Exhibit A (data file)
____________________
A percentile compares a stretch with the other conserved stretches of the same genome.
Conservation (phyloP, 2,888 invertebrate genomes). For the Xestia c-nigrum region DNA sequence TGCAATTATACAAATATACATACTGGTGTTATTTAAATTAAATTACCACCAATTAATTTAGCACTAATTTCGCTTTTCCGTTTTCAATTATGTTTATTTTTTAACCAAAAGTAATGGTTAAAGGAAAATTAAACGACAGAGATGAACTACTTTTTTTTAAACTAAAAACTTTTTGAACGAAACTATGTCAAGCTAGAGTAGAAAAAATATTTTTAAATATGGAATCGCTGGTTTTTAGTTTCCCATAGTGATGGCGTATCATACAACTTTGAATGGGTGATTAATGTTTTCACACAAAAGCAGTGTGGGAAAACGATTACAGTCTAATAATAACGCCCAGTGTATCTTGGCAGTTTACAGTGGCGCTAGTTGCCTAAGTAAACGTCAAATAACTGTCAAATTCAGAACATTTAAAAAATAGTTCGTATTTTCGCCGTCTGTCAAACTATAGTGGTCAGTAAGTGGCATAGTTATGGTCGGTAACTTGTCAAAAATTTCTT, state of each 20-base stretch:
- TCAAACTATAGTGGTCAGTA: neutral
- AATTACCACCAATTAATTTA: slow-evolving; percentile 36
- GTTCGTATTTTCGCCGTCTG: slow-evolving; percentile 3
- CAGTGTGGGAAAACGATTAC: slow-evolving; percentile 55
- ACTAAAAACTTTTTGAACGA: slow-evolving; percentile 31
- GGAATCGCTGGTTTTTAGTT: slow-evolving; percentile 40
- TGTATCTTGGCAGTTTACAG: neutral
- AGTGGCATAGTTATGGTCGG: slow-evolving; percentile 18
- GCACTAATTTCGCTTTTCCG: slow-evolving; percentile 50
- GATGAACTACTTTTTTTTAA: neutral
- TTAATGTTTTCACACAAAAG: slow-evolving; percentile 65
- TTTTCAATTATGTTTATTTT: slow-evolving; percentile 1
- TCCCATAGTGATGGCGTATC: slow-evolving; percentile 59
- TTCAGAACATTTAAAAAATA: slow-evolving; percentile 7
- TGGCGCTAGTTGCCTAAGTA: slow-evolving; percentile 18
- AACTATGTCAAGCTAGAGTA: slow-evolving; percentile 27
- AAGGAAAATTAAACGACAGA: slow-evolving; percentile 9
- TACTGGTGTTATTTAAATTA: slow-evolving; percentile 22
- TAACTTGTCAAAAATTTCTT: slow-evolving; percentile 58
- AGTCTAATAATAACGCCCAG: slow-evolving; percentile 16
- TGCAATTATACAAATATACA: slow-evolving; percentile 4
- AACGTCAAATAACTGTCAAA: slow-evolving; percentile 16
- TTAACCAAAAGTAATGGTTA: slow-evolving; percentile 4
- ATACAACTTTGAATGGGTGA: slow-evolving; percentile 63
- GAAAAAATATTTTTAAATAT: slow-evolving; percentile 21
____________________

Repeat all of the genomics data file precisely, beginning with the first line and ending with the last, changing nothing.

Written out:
A percentile compares a stretch with the other conserved stretches of the same genome.
Conservation (phyloP, 2,888 invertebrate genomes). For the Xestia c-nigrum region DNA sequence TGCAATTATACAAATATACATACTGGTGTTATTTAAATTAAATTACCACCAATTAATTTAGCACTAATTTCGCTTTTCCGTTTTCAATTATGTTTATTTTTTAACCAAAAGTAATGGTTAAAGGAAAATTAAACGACAGAGATGAACTACTTTTTTTTAAACTAAAAACTTTTTGAACGAAACTATGTCAAGCTAGAGTAGAAAAAATATTTTTAAATATGGAATCGCTGGTTTTTAGTTTCCCATAGTGATGGCGTATCATACAACTTTGAATGGGTGATTAATGTTTTCACACAAAAGCAGTGTGGGAAAACGATTACAGTCTAATAATAACGCCCAGTGTATCTTGGCAGTTTACAGTGGCGCTAGTTGCCTAAGTAAACGTCAAATAACTGTCAAATTCAGAACATTTAAAAAATAGTTCGTATTTTCGCCGTCTGTCAAACTATAGTGGTCAGTAAGTGGCATAGTTATGGTCGGTAACTTGTCAAAAATTTCTT, state of each 20-base stretch:
- TCAAACTATAGTGGTCAGTA: neutral
- AATTACCACCAATTAATTTA: slow-evolving; percentile 36
- GTTCGTATTTTCGCCGTCTG: slow-evolving; percentile 3
- CAGTGTGGGAAAACGATTAC: slow-evolving; percentile 55
- ACTAAAAACTTTTTGAACGA: slow-evolving; percentile 31
- GGAATCGCTGGTTTTTAGTT: slow-evolving; percentile 40
- TGTATCTTGGCAGTTTACAG: neutral
- AGTGGCATAGTTATGGTCGG: slow-evolving; percentile 18
- GCACTAATTTCGCTTTTCCG: slow-evolving; percentile 50
- GATGAACTACTTTTTTTTAA: neutral
- TTAATGTTTTCACACAAAAG: slow-evolving; percentile 65
- TTTTCAATTATGTTTATTTT: slow-evolving; percentile 1
- TCCCATAGTGATGGCGTATC: slow-evolving; percentile 59
- TTCAGAACATTTAAAAAATA: slow-evolving; percentile 7
- TGGCGCTAGTTGCCTAAGTA: slow-evolving; percentile 18
- AACTATGTCAAGCTAGAGTA: slow-evolving; percentile 27
- AAGGAAAATTAAACGACAGA: slow-evolving; percentile 9
- TACTGGTGTTATTTAAATTA: slow-evolving; percentile 22
- TAACTTGTCAAAAATTTCTT: slow-evolving; percentile 58
- AGTCTAATAATAACGCCCAG: slow-evolving; percentile 16
- TGCAATTATACAAATATACA: slow-evolving; percentile 4
- AACGTCAAATAACTGTCAAA: slow-evolving; percentile 16
- TTAACCAAAAGTAATGGTTA: slow-evolving; percentile 4
- ATACAACTTTGAATGGGTGA: slow-evolving; percentile 63
- GAAAAAATATTTTTAAATAT: slow-evolving; percentile 21